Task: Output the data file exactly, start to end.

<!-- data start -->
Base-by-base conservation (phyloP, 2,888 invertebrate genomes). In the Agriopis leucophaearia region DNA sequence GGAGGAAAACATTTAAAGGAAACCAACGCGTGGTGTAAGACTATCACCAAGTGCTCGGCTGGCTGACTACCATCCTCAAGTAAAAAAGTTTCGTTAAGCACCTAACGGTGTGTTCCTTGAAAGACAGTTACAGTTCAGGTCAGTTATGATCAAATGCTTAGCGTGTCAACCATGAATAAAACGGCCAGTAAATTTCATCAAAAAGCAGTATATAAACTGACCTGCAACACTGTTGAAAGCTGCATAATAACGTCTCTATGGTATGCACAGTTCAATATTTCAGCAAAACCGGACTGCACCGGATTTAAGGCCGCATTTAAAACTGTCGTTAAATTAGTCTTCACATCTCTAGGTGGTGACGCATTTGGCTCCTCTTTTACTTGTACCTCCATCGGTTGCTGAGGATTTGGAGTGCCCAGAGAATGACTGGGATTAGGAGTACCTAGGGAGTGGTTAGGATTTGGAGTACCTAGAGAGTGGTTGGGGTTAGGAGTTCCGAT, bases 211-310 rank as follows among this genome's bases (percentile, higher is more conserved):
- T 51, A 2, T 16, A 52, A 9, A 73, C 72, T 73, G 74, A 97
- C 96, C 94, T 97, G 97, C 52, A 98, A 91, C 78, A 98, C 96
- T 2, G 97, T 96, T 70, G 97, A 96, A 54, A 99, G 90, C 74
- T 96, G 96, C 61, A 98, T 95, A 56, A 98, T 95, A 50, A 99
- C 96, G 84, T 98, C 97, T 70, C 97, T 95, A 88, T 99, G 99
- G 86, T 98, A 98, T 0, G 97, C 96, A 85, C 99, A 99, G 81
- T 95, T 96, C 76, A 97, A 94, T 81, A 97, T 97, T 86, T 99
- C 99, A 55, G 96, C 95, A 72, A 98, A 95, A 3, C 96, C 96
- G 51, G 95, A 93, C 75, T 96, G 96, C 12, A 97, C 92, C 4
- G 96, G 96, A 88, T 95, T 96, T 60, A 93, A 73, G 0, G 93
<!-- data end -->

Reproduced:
Base-by-base conservation (phyloP, 2,888 invertebrate genomes). In the Agriopis leucophaearia region DNA sequence GGAGGAAAACATTTAAAGGAAACCAACGCGTGGTGTAAGACTATCACCAAGTGCTCGGCTGGCTGACTACCATCCTCAAGTAAAAAAGTTTCGTTAAGCACCTAACGGTGTGTTCCTTGAAAGACAGTTACAGTTCAGGTCAGTTATGATCAAATGCTTAGCGTGTCAACCATGAATAAAACGGCCAGTAAATTTCATCAAAAAGCAGTATATAAACTGACCTGCAACACTGTTGAAAGCTGCATAATAACGTCTCTATGGTATGCACAGTTCAATATTTCAGCAAAACCGGACTGCACCGGATTTAAGGCCGCATTTAAAACTGTCGTTAAATTAGTCTTCACATCTCTAGGTGGTGACGCATTTGGCTCCTCTTTTACTTGTACCTCCATCGGTTGCTGAGGATTTGGAGTGCCCAGAGAATGACTGGGATTAGGAGTACCTAGGGAGTGGTTAGGATTTGGAGTACCTAGAGAGTGGTTGGGGTTAGGAGTTCCGAT, bases 211-310 rank as follows among this genome's bases (percentile, higher is more conserved):
- T 51, A 2, T 16, A 52, A 9, A 73, C 72, T 73, G 74, A 97
- C 96, C 94, T 97, G 97, C 52, A 98, A 91, C 78, A 98, C 96
- T 2, G 97, T 96, T 70, G 97, A 96, A 54, A 99, G 90, C 74
- T 96, G 96, C 61, A 98, T 95, A 56, A 98, T 95, A 50, A 99
- C 96, G 84, T 98, C 97, T 70, C 97, T 95, A 88, T 99, G 99
- G 86, T 98, A 98, T 0, G 97, C 96, A 85, C 99, A 99, G 81
- T 95, T 96, C 76, A 97, A 94, T 81, A 97, T 97, T 86, T 99
- C 99, A 55, G 96, C 95, A 72, A 98, A 95, A 3, C 96, C 96
- G 51, G 95, A 93, C 75, T 96, G 96, C 12, A 97, C 92, C 4
- G 96, G 96, A 88, T 95, T 96, T 60, A 93, A 73, G 0, G 93